THE SECRETARY-GENERAL | Joint press encounter with the Prime Minister of Iraq Mohammed S. Al-Sudani
٠١ ئازار ٢٠٢٣
Baghdad, 1 March 2023
Ladies and gentlemen of the press – assalam alaikum.
Mr. Prime Minister – thank you very much for your warm welcome.
I am very pleased to be back here in Iraq. I was many times in the past visiting your country, but I find it now to be different.
The Prime Minister and I just concluded a very productive meeting.
I am here in a visit of solidarity to underscore the commitment of the United Nations to support Iraq in the consolidation of its democratic institutions and advancing peace, sustainable development and human rights for all Iraqis.
We recognize that the challenges Iraq is facing did not arise overnight – they are the product of decades of oppression, war, terrorism, sectarianism and foreign interference.
And no one can expect these challenges to be resolved overnight.
But I believe that there is a real window of opportunity to achieve progress, an we trust that this will happen.
I am encouraged by the recent formation of the new government, and its ambitious and forward-looking reform agenda.
I applaud the Prime Minister for his commitment to address the most pressing challenges facing the country head on – including combatting corruption, improving public services, and diversifying the economy to reduce unemployment and create opportunities, especially for young people.
Such structural change requires systemic reform, stronger institutions, greater accountability, and better governance at all levels and the United Nations stands ready to support these important efforts.
We have discussed the importance of building on recent positive steps between Baghdad and Erbil and move towards an institutionalized dialogue and sustainable agreements.
Dear Prime Minster,
I know the question of water security is an issue you care deeply about.
It was here that agriculture first flourished some 10,000 years ago, in the heart of the fertile crescent.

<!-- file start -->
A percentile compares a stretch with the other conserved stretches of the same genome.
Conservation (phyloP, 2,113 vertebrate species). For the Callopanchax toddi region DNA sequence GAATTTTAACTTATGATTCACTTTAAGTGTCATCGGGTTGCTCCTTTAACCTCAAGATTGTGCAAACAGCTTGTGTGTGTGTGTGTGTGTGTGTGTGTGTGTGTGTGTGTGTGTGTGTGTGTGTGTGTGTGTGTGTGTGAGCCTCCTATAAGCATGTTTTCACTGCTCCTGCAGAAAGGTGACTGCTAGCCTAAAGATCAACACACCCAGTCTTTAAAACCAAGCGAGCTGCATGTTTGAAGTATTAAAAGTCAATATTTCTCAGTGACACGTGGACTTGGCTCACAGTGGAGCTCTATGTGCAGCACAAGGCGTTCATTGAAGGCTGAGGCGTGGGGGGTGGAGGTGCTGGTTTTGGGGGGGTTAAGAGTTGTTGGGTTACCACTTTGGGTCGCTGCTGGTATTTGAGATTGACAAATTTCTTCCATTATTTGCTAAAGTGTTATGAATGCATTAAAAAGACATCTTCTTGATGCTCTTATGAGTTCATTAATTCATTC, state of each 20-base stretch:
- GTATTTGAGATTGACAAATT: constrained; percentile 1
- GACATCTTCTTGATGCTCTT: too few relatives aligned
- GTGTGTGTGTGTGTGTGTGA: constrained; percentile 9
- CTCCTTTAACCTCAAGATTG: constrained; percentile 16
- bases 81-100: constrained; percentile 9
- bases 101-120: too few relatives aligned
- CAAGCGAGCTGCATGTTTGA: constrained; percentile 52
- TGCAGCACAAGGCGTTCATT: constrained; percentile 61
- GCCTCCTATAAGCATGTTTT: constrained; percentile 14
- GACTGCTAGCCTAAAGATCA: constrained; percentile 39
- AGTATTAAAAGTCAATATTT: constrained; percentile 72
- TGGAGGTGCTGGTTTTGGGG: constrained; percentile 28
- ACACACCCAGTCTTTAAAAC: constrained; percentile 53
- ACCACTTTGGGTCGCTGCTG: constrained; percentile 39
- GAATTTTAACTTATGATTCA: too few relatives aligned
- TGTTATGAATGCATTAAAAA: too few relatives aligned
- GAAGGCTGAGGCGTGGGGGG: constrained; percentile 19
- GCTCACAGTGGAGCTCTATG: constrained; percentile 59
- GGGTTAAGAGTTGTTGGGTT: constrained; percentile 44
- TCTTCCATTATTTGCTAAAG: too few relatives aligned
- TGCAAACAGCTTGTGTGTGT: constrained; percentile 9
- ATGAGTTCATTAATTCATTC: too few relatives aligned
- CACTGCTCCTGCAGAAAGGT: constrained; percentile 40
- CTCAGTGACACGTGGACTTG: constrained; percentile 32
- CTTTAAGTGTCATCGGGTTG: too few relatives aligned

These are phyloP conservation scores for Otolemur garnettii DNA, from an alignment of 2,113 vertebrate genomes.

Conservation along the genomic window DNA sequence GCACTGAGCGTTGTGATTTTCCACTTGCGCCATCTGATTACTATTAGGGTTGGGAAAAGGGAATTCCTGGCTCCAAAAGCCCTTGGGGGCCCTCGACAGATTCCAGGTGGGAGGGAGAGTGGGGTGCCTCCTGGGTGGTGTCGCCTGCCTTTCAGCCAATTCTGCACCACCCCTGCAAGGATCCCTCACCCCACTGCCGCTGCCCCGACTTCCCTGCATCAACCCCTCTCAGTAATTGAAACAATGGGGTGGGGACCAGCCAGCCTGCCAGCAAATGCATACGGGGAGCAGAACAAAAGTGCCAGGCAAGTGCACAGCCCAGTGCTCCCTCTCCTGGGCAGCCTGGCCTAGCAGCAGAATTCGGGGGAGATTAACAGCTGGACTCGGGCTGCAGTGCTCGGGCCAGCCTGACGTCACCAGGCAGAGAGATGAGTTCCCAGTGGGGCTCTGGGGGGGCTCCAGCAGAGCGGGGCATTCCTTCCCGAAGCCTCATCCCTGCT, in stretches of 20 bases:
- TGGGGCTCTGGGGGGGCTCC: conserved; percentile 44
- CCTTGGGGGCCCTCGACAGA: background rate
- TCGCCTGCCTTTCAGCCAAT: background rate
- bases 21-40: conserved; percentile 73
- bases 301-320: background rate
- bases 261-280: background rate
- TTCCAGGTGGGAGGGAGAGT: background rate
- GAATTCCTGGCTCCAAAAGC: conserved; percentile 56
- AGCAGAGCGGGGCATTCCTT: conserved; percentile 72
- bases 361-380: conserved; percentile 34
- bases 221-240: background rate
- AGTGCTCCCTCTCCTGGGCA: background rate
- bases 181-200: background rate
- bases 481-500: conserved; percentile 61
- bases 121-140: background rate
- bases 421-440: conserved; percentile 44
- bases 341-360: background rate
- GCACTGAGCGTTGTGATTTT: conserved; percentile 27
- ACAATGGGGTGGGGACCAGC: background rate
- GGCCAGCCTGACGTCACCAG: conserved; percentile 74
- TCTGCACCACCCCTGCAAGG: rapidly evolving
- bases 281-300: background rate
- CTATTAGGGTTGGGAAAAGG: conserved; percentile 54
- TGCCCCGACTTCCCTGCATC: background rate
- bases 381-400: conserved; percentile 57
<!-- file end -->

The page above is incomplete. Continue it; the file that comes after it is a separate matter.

Mesopotamia literally means ‘the land between the rivers.’
But today, the Tigris and the Euphrates are running dry.
Water flows have dropped dramatically.
It breaks my heart to see farmers forced to abandon lands on which crops have been grown for millennia.
Water scarcity in Iraq is compounded by reduced inflows from outside, unsustainable water management, and now more and more climate change. It is a threat that requires international attention.
We are convening the UN 2023 Water Conference later this month in New York and we look forward to Iraq’s participation.
Iraq is among the countries most affected by climate change.
The climate emergency does not just mean greater environmental fragility, scorching temperatures and runaway desertification.
It also drives displacement, threatens food security, destroys livelihoods, fuels conflict, and undermines human rights, particularly for the most vulnerable populations.
Coupled with volatile security, governance challenges, it can put stability at risk – and this is true for Iraq, for any other country, the region, and beyond. This is not a threat on the horizon; it is the present danger of our times.
Ans do now is the time for the international community to support Iraq in tackling its environmental challenges, diversifying its economy, and harnessing its potential for sustainable growth.
Dear Prime Minister,
Domestic stability and regional stability go hand in hand. Iraq is central to regional stability, and I commend the Government’s commitment to advancing dialogue and diplomacy, based on the principles of sovereignty, territorial integrity, and good neighbourliness.
I welcome Iraq’s progress in meeting its international obligations, including on the issue of missing Kuwaiti and third-country nationals.
And I deeply appreciate Iraq’s exemplary efforts to repatriate its citizens from northeast Syria – including from the Al Hol camp as you mentioned.
The Prime Minister has clearly expressed his commitment to the full implementation of the Sinjar agreement allowing for the voluntary, safe and dignified return of the Yezidis to their homes. Yezidi people who have suffered immensely, deserve our full solidarity.
Finally, I want to express my gratitude to you, Prime Minister, and to the people of Iraq for your solidarity and for your support to the victims of the earthquakes in Türkiye and Syria.
At a time when the world is facing a cascade of crises, hope is in short supply.
But I am here in Baghdad with a measure of hope.
Hope that Iraq can break cycles of instability and fragility.
Hope that it can set a sustainable course towards greater prosperity, freedom, and peace.
And hope that it can open new horizons of opportunity for its dynamic, young population.
The United Nations is proud to continue to support Iraq on this critical journey.